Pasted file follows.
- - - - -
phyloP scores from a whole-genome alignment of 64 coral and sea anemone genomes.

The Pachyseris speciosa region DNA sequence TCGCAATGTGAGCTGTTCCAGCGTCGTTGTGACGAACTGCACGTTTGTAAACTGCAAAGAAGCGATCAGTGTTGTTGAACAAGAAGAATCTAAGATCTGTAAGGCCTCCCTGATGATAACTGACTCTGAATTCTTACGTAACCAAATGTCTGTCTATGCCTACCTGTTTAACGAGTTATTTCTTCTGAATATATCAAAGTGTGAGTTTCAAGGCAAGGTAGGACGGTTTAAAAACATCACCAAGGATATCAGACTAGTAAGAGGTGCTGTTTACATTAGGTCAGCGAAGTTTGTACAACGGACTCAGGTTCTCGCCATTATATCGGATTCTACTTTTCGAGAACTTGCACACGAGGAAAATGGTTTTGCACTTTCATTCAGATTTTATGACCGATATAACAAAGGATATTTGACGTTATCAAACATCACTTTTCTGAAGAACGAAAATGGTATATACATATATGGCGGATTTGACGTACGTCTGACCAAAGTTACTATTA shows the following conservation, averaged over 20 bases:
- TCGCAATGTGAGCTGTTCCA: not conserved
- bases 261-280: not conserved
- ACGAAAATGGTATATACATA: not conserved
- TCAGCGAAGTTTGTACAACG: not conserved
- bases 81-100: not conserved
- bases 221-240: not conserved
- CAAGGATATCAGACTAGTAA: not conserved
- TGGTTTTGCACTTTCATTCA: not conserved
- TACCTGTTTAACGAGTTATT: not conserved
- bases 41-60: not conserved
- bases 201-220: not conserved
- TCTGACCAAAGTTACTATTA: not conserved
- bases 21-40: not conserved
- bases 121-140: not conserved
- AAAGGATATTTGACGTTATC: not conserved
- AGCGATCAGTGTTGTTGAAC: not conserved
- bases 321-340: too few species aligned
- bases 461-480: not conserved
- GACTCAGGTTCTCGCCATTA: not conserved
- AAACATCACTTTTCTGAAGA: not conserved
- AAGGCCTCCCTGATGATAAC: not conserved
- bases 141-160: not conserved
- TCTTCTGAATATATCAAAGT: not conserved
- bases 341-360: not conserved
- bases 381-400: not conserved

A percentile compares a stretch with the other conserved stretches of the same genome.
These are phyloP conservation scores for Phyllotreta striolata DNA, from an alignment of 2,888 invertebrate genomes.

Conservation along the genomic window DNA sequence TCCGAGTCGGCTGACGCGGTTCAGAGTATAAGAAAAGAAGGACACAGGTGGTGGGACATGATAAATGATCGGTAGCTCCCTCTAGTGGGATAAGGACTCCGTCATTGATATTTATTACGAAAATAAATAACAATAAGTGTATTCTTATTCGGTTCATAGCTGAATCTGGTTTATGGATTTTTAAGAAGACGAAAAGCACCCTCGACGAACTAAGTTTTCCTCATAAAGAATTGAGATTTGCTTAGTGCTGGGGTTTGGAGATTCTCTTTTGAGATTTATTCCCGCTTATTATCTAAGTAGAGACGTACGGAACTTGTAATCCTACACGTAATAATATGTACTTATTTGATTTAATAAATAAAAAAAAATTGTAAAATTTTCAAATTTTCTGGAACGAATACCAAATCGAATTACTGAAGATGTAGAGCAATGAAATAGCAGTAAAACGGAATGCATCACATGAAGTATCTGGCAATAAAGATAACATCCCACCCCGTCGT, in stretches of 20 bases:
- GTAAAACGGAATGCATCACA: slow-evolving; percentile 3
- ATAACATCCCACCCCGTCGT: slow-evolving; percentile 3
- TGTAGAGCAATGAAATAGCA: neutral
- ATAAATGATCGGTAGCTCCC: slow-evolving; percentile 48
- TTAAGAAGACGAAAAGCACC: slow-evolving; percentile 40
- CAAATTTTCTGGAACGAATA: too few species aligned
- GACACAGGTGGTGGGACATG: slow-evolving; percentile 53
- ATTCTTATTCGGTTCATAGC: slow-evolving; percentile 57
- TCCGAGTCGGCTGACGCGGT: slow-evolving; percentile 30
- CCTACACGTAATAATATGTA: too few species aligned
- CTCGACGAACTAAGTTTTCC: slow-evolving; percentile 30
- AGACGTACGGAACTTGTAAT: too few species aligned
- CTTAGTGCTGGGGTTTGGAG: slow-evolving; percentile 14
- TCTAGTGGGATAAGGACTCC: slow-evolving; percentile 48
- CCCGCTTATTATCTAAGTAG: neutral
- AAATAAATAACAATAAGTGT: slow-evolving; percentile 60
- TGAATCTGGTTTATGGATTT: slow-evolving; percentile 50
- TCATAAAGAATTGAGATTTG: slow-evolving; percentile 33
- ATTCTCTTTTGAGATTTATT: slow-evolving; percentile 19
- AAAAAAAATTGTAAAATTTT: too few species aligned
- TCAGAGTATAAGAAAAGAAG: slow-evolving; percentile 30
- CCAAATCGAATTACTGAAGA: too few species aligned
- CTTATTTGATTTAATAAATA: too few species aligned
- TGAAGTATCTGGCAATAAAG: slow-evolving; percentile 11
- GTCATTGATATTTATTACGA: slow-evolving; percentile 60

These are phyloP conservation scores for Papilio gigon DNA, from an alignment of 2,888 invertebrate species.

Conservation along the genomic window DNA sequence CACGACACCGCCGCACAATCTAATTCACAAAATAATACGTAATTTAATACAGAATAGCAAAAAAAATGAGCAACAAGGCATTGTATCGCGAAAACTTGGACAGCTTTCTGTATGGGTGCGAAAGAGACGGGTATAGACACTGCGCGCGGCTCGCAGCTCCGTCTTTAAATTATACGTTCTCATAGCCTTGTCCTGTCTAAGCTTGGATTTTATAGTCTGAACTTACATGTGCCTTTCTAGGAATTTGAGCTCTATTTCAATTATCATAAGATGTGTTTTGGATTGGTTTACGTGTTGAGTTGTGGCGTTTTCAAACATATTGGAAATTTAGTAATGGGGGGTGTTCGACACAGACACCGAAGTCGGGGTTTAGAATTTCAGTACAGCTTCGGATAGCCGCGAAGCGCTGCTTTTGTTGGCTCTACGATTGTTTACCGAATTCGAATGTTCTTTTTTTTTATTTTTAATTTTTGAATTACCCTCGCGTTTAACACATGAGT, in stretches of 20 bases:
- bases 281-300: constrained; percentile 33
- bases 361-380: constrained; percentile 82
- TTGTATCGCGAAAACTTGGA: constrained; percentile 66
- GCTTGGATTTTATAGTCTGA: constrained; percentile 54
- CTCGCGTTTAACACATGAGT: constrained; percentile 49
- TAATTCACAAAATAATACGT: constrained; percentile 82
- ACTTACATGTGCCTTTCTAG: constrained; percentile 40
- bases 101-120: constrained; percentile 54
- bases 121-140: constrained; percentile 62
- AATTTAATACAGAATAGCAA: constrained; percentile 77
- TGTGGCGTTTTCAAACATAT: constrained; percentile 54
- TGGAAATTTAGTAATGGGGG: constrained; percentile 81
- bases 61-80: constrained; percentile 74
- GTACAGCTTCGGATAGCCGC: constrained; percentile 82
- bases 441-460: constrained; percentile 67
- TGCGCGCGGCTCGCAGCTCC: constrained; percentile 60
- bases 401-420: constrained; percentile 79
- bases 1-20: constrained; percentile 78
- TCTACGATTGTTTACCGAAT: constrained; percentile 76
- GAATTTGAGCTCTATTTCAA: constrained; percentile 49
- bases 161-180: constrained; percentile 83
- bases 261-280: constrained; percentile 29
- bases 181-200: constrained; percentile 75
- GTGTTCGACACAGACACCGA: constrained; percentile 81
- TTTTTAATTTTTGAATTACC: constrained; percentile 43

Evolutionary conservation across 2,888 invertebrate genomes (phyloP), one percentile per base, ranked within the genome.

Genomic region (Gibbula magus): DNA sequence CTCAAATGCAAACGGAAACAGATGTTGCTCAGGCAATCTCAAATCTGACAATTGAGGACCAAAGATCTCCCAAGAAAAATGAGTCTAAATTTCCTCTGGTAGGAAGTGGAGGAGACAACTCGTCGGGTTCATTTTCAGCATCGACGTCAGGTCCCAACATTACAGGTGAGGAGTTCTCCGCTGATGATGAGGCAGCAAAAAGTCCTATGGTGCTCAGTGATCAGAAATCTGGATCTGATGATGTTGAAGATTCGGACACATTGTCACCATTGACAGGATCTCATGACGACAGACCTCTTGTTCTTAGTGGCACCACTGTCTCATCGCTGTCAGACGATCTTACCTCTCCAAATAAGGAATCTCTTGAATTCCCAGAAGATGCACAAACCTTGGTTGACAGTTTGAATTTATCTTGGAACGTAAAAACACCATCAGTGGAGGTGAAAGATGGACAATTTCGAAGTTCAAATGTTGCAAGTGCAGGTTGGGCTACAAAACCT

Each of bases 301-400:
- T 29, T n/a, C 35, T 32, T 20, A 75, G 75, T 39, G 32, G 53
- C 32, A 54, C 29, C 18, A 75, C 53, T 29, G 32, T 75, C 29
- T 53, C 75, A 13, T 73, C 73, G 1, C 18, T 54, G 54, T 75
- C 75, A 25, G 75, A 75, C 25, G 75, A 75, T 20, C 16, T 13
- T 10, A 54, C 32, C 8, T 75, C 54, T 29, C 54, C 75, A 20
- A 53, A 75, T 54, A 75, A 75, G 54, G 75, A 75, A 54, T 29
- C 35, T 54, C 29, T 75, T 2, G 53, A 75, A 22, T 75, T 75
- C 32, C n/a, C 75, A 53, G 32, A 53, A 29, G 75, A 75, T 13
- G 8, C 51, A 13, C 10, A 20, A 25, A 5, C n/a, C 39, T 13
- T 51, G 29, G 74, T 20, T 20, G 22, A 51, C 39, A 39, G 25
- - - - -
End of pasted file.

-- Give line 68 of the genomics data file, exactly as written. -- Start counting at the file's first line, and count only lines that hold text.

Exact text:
- TGTGGCGTTTTCAAACATAT: constrained; percentile 54